Who is my neighbour? That question emerges as one of the critical questions of the Gospels. After all, as Jesus confirms to an inquiring scribe, our eternal life rests on loving God and our neighbour as ourselves. And so the scribe’s question, “Who is my neighbour?” could not be more pertinent. Jesus answers by way of the parable of the Good Samaritan. In so doing, he cuts through any easy notion that our “neighbour” is simply the person who lives next door or who lives in the same “neighbourhood,” who looks like us or shares our values.
The story of Bartolomé de las Casas (1484-1566), a Dominican friar and one of the first Europeans to set foot in this hemisphere, offers another answer to the question. His story raises the further question: Who are those in our world who “don’t count,” whose humanity does not measure up, whose aspirations and needs are not our concern? How would we respond, how would we organise our lives if we believed our salvation rested on the answer to that question?
The arrival of three small Spanish ships on the blue shores of the Bahamas in 1492 marked the beginning of an unprecedented collision of cultures. For the Spanish explorers and their royal patrons, the “discovery” of “the new world” was like the opening of a treasure chest. But for the indigenous peoples, whom Columbus called Indians, it marked the onset of oblivion. For most of the invaders, this was not a serious consideration. In their view, the Indians were a primitive, lesser breed; as Aristotle taught, some people were born to be slaves and others to be masters. While the church endorsed the conquest as an opportunity to extend the Gospel, there were few theologians of the time prepared to see the Indians as fully human and equal in the eyes of God. One who did was the Dominican friar Bartolomé de las Casas, who was so affected by what he had seen during the early decades of the conquest that he devoted his long life to raising an outcry and bearing witness before an indifferent world.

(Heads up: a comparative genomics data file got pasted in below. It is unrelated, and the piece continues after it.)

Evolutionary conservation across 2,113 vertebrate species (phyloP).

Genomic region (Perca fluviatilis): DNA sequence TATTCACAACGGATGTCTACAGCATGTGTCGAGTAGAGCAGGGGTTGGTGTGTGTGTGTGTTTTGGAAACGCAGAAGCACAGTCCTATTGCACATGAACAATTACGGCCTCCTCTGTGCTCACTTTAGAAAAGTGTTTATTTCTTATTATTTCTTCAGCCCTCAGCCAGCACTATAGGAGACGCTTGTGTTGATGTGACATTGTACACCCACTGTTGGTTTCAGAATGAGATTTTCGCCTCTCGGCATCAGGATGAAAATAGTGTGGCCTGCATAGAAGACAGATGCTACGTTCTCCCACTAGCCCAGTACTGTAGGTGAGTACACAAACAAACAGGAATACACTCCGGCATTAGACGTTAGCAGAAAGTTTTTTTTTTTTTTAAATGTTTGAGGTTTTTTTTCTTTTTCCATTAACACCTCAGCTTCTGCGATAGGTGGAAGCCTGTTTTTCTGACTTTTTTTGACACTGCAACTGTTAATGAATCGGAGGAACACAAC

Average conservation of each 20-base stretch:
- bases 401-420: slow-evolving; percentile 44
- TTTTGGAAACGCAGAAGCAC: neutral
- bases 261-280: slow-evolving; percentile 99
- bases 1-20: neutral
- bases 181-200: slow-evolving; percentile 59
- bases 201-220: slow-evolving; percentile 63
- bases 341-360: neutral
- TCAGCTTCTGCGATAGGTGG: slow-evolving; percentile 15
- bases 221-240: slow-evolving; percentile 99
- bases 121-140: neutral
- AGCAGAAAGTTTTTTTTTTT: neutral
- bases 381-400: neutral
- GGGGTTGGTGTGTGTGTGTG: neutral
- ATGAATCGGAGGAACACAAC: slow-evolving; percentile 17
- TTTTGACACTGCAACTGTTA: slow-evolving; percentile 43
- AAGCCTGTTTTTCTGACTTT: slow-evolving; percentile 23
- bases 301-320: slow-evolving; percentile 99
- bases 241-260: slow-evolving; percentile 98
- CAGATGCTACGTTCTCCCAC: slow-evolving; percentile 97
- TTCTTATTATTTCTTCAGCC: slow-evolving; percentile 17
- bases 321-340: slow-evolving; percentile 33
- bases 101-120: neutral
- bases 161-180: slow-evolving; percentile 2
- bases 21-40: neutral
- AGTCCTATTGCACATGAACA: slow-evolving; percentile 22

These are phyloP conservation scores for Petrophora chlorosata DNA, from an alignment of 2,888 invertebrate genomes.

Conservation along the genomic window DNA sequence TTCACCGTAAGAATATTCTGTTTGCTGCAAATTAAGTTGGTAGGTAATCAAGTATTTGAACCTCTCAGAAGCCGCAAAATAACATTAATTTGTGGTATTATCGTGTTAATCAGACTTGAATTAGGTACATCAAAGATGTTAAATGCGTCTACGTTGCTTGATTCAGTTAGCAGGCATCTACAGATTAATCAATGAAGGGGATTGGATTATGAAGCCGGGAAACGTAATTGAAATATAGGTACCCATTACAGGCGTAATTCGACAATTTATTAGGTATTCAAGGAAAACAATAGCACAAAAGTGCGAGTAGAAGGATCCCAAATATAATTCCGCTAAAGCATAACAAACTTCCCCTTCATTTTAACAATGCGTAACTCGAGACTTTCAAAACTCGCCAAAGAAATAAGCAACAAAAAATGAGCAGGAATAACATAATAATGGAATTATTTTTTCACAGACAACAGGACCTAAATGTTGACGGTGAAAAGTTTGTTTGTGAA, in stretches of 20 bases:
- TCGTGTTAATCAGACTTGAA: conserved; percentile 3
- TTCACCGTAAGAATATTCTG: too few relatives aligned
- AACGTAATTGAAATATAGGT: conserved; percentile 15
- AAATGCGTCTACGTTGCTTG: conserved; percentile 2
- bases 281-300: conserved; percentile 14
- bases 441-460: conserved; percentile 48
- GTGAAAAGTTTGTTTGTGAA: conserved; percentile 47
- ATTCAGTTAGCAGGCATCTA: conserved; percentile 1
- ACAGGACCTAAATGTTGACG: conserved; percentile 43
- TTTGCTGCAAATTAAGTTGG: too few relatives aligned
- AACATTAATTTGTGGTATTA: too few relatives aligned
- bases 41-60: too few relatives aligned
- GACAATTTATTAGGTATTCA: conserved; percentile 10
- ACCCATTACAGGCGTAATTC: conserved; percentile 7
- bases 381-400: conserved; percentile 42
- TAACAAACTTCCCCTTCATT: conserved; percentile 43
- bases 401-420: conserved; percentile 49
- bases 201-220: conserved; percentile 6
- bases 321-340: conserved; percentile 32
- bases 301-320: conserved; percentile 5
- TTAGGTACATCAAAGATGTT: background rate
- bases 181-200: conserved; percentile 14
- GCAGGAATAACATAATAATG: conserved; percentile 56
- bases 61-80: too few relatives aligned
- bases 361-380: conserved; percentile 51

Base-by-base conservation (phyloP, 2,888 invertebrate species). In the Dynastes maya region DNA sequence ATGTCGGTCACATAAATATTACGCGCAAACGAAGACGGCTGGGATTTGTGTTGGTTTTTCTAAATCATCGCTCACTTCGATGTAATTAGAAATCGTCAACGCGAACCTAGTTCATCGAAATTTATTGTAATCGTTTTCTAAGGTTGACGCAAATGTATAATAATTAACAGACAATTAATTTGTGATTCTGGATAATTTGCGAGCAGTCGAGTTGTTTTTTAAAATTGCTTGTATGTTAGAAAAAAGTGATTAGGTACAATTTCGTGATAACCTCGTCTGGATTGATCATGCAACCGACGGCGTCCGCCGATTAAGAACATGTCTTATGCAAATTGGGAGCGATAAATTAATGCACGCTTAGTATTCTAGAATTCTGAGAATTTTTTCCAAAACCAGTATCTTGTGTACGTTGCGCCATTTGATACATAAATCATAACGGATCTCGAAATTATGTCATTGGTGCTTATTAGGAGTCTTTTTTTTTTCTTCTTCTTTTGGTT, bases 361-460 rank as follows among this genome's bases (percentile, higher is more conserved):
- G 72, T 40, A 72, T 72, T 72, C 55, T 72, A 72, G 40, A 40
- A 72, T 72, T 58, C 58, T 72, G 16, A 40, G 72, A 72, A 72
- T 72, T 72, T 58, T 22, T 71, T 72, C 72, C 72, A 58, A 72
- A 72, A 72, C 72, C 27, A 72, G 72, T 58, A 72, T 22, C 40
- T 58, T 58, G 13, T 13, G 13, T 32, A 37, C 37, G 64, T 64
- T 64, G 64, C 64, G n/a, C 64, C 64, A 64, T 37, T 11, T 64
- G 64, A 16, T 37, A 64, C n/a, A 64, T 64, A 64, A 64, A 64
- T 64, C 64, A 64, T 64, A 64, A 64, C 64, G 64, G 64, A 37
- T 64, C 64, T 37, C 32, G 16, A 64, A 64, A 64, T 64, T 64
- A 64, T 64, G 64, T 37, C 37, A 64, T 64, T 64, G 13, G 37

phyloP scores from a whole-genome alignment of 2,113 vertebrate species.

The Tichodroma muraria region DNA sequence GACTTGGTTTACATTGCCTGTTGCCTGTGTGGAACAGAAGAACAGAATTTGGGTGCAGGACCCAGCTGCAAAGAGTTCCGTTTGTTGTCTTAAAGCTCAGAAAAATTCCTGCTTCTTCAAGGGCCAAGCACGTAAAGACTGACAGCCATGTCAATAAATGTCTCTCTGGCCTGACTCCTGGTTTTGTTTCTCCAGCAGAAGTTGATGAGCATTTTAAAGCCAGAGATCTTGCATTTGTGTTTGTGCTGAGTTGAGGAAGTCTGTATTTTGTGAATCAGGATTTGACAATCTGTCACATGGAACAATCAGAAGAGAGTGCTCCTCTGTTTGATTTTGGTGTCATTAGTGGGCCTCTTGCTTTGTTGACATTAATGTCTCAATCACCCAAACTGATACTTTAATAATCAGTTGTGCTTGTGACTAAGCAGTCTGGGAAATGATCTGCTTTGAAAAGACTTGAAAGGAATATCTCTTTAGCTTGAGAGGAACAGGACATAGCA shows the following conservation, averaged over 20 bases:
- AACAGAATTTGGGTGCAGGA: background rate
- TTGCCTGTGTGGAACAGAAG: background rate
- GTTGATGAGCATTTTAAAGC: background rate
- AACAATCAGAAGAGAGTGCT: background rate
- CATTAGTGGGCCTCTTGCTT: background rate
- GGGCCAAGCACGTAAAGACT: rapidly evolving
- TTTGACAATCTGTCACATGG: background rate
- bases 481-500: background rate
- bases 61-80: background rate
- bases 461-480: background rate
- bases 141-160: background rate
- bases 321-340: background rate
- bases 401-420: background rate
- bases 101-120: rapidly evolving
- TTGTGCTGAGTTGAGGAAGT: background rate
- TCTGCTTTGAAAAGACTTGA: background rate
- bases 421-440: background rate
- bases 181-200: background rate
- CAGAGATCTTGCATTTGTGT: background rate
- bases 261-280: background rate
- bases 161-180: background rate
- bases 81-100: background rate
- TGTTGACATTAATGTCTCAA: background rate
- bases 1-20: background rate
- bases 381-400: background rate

In the face of today’s injustice and violence, in the face of all the threats to human survival, do Christians stand on the side of the victims or with those who profit from their suffering? The Jesuit philosopher and theologian Ignacio Ellacuría of El Salvador, who along with Romero would later join the company of martyrs, spoke of the “crucified peoples of history.” Like las Casas with his talk of the “scourged Christ of the Indies,” Ellacuría compared the poor with Yahweh’s Suffering Servant. In their disfigured features he discovered the ongoing presence and passion of Christ—suffering because of the sins of the world. In this light, he said, the task of the Christian was not simply to worship the cross or to contemplate the mystery of suffering, but “to take the crucified down from the cross”—to join them in compassion and effective solidarity.
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Robert Ellsberg is the publisher of Orbis Books and the author of several books, including All Saints: Daily Reflections on Saints, Prophets, and Witnesses for Our Time. This essay will appear in the book, Not Less Than Everything: Catholic Writers on Heroes of Conscience from Joan of Arc to Oscar Romero (San Francisco: HarperOne, 2013).
With thanks to America Magazine and Robert Ellsberg, where this article originally appeared.